Taste Test: We Tried Every Hot Dog at Hank’s Haute Dogs and Ranked Them
Two culture critics lay their hot dog cred on the line—and still find room for a “No” Dog and a hamburger for dessert. Welcome to the sausage party.
Photos: James Charisma
Back when Salt at Our Kaka‘ako was slowly taking shape but mostly seemed like a bunch of sheet metal sheds in search of a truck fleet, Hank’s Haute Dogs, which had opened in 2007, was like an oasis of childhood fulfillment: the humble hot dog of our youth elevated into foodie fare without foodie pretension. Best of all, it embodied the all-American cheerfulness of its prime product.
Owner and sausage maestro Henry “Hank” Adaniya may have shifted locations—from his previous low-ceilinged curbside shop to a green industrial box—but his “haute” dogs are still a popular and celebrated institution and destination for visitors and locals alike. For this installment of HONOLULU’s Taste Test, contributing editor James Charisma and senior editor Don Wallace went mano a mano against the entire lineup, with a couple of nonwiener surprises thrown in.
James is from God’s hot dog country: New York City’s Upper West Side, where he grew up two blocks from the famous 72nd Street Gray’s Papaya. This ignited a lifelong passion for meaty tubes—from the sport pepper, poppy seed and celery salt likes of Portillo’s in Chicago to the bacon-wrapped, bean-and-onion-topped decadence of Sonoran-style hot dogs in Tucson. Near James, no sausage is safe.
Don claims hot dog chops (who doesn’t?) going back to boyhood (of course) and especially baseball games (duh). Born and raised in Long Beach, he wolfed his first wiener at Ron Fairley’s Dugout, dodged gangbangers to get to Dooley’s Hardware, drove through Der Wienerschnitzel in high school, played hooky to hit Joe Jost’s (where he had his first beer), and attended Dodgers games with his grandfather, who introduced him to the Wallace Way of Wiener: “We only order Hebrew National All-Beef Kosher Dogs.” (A 23andMe test 40 years later maybe explained why.)
James and Don ordered every dog option on the menu, staggered in groups of three. Adaniya himself came by with our first flight, during which he filled us in on his sausage sensibility: born in Los Angeles, moved to Chicago—enough said. The Chicago-style hot dog is royalty.
10. Andouille ($6.95) — tie
Spicy grilled pork sausage with Cajun mustard, grilled onions. Says Adaniya: “Definitely one of the spicier dogs. An-doo-yay! It’s Cajun, all pork, and a good kick without being too hot.”
Don Wallace: It’s funny how andouille is pronounced. An-doo-weee!
James Charisma: An-doo-way!
DW: In France, it’s an-doo-ya and it’s disgusting, a cross-section of layered intestines that smells like it sounds. But here, it’s Cajun and savory. I’m not a fan of mustard on chorizo or andouille. But this hits a bright note. It’s bright yellow.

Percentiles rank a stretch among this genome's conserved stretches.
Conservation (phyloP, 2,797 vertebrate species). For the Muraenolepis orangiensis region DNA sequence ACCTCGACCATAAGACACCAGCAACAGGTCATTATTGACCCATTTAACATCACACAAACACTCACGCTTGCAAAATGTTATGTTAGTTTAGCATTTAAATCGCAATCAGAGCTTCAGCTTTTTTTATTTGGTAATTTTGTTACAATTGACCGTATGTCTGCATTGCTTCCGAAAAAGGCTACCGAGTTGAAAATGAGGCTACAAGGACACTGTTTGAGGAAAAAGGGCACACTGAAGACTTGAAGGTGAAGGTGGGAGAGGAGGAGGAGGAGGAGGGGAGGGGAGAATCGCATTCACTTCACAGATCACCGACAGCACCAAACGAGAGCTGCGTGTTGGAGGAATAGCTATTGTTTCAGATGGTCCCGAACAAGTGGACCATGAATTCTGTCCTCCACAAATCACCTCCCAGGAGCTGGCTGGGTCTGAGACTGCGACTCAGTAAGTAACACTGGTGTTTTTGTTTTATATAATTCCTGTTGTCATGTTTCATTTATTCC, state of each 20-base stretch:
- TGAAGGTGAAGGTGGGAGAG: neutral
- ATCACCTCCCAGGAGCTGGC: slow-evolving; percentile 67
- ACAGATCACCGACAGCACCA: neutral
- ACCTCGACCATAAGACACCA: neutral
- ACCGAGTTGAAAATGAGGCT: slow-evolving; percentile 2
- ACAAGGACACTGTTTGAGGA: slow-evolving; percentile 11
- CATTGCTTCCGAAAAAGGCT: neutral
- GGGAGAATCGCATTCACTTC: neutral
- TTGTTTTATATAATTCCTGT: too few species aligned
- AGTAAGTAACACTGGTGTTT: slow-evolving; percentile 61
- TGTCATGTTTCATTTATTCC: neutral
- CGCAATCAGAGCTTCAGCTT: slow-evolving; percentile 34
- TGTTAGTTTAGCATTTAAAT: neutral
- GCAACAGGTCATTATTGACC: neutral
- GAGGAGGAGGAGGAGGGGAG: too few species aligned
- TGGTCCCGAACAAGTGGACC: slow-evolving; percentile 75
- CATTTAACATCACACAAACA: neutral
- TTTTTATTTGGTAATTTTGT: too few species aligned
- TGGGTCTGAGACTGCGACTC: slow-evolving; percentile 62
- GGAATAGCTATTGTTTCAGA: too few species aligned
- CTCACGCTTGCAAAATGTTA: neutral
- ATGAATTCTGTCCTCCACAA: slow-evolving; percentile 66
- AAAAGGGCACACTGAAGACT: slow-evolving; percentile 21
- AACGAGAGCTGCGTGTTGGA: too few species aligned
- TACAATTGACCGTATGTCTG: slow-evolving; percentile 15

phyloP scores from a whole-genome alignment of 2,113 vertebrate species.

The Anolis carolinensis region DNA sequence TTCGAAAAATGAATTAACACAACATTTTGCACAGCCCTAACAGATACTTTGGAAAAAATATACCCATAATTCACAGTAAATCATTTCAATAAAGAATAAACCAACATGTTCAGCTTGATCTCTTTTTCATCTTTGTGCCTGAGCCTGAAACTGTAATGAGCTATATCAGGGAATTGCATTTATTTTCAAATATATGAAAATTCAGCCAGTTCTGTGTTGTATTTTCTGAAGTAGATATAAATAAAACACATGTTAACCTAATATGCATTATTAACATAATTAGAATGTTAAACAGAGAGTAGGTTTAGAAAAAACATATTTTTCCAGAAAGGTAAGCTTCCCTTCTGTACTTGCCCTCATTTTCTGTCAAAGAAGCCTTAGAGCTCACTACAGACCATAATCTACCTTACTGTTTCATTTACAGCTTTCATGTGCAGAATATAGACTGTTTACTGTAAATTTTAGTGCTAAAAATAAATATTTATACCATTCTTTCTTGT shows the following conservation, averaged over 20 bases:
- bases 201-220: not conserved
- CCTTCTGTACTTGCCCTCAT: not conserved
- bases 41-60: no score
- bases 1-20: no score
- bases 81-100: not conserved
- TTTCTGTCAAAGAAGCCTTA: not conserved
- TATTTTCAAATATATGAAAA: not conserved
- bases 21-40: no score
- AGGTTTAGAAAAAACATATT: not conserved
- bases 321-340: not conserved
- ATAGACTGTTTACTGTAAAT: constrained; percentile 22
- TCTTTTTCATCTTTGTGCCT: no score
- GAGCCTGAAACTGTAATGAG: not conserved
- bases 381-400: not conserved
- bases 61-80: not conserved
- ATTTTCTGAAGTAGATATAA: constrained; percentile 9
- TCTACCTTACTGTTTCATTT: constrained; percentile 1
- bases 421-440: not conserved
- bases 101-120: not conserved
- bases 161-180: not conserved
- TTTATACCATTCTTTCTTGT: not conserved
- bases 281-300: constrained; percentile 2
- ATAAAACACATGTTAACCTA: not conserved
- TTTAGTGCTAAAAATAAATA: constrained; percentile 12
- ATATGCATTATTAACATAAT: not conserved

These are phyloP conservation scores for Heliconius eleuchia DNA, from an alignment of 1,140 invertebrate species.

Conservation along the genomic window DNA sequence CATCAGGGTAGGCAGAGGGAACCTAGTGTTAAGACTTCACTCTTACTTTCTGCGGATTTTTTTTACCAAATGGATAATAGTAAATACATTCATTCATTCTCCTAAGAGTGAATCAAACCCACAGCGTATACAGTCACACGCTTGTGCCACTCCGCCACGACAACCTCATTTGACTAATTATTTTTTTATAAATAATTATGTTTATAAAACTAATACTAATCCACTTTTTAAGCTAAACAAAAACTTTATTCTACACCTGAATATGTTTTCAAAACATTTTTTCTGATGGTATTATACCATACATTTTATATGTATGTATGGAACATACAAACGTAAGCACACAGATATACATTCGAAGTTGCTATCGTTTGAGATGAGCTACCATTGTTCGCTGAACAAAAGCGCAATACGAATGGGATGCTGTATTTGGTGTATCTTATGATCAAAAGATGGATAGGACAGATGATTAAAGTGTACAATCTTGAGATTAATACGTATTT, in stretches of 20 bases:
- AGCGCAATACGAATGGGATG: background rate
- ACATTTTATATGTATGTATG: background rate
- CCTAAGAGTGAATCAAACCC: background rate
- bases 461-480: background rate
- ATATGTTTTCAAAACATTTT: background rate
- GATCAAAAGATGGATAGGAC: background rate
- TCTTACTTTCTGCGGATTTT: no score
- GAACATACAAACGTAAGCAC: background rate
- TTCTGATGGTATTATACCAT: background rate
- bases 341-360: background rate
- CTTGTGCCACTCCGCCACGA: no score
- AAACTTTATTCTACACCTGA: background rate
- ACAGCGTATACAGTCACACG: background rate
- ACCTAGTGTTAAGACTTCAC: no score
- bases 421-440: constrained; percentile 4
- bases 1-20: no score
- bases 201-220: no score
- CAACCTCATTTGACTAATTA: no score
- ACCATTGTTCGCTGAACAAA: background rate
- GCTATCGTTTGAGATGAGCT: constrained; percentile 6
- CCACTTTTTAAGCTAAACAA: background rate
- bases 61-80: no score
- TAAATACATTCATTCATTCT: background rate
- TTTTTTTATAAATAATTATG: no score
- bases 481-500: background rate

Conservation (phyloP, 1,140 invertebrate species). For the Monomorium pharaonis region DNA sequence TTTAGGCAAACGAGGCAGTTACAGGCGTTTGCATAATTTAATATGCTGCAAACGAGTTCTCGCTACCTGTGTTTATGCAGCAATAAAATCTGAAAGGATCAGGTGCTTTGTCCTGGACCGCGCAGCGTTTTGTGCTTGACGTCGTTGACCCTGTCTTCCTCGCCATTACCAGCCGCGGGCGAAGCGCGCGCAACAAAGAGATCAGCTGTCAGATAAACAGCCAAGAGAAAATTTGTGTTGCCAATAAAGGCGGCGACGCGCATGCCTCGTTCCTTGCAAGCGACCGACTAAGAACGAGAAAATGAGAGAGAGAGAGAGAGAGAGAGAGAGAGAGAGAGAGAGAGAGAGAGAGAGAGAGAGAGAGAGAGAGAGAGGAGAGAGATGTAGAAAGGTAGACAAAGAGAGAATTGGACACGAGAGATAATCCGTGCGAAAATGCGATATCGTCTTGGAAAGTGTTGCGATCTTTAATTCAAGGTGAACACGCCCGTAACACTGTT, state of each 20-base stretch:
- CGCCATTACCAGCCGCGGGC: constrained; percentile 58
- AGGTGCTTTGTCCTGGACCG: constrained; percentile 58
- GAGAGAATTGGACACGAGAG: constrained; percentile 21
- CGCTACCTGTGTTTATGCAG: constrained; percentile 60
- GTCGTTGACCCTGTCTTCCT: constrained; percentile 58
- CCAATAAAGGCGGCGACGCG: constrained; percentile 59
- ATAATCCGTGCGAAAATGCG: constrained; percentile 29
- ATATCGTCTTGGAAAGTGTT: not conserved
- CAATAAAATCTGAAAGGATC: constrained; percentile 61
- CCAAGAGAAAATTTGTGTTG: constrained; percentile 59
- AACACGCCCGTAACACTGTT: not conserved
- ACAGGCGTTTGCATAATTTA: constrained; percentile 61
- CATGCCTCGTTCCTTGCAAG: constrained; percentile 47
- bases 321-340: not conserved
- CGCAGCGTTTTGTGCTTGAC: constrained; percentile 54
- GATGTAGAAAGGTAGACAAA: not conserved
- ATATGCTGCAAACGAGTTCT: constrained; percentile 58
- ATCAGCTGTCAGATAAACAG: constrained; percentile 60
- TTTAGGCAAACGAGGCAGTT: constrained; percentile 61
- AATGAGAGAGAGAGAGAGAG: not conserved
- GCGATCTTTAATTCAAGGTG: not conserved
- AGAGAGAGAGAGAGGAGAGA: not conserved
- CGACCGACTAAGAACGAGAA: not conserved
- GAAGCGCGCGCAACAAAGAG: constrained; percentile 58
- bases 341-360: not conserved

JC: I love the caramelized onions. The paprika—I think it’s paprika?—is a little heavy.
10. Chorizo ($6.50) — tie
Grilled pork sausage topped with grilled onions, brown mustard, cilantro. Says Adaniya: “This chorizo is more of a Mexican style than Spanish, which is what I think people are used to.”
DW: I love chorizo, either the dry Spanish kind or the wet Mexican kind. This chorizo is trying to split the difference. I don’t know.
JC: It’s peppery, which I appreciate. But very lean. It needs to be fattier. Then again, I say that about all the food I eat. It’s actually putting me in the mood for a Seattle dog, the kind with sliced jalapeños right on top. Gimme that fire.
DW: The flavor is chorizo-esque. Here, I refer to my touchstone chorizo torta from Taqueria EL Grullense in Palo Alto on El Camino Real. Its chorizo torta is guaranteed heartburn for me, but I got to have it. Here’s why: sour cream and guacamole. You get the heat of a wet Mexican chorizo cooked until it’s slightly crispy, then you get the cool blanket of cream and guac. You tell yourself it’s moderating the chorizo and you won’t get heartburn. But you will, after you finish, of course.
JC: You magnificent sadist.
8. No Dog ($4.25)
Avocado, onion, pickle, cilantro, spicy chipotle mayo, cheddar cheese—and no sausage. Says Adaniya: “A friend of mine in Chicago said we should do a vegetarian dog, and I said that’s a good idea. This one’s got veggies, chipotle mayo, avocado, onion, tomato. The pickle acts like the dog. I find it a great appetizer. A good way to get started, set off some fresh flavors. Normally I’d say it’s a refresher but for you two, maybe a palate cleanser?”
JC: You know, I originally tuned out when Hank said “no meat,” but I’m coming around. This is tasty.
DW: Well, whaddya know. It is.
JC: It’s not just the obligatory vegetarian option. Hank said the pickle was meant to be the dog. I guess it’s sorta hot dog-shaped. But it’s really the avocado and cheese that’s at the meatless core of this one.
DW: I’ve never had a pickle-avocado pairing, but it’s working for me. Love the raw, white onions, too. Lot of snap. I could see ordering this as a palate cleanser. A bite of hot dog, a bite of No Dog.
7. Chicken Dog ($6.75)
Featuring—you guessed it—a chicken sausage plus sweet mango chutney, lime mustard.
JC: Looks like it’s covered in corn chowder, but it’s some sort of fruit? Jeez, and I call myself a writer. Let me read the damn menu. “Sweet mango chutney.” Beautiful. Very light and pleasant.
DW: Agreed. It’s a chicken sausage, Jake. A nice one.
6. Bratwurst ($6.95)
Pork-beef German white sausage, Dusseldorf mustard, sauerkraut. Says Adaniya: “This is a bratwurst. Technically, a weisswurst, a white sausage. Primarily beef and a little bit of pork, sort of a Midwestern-style brat. Wisconsin.”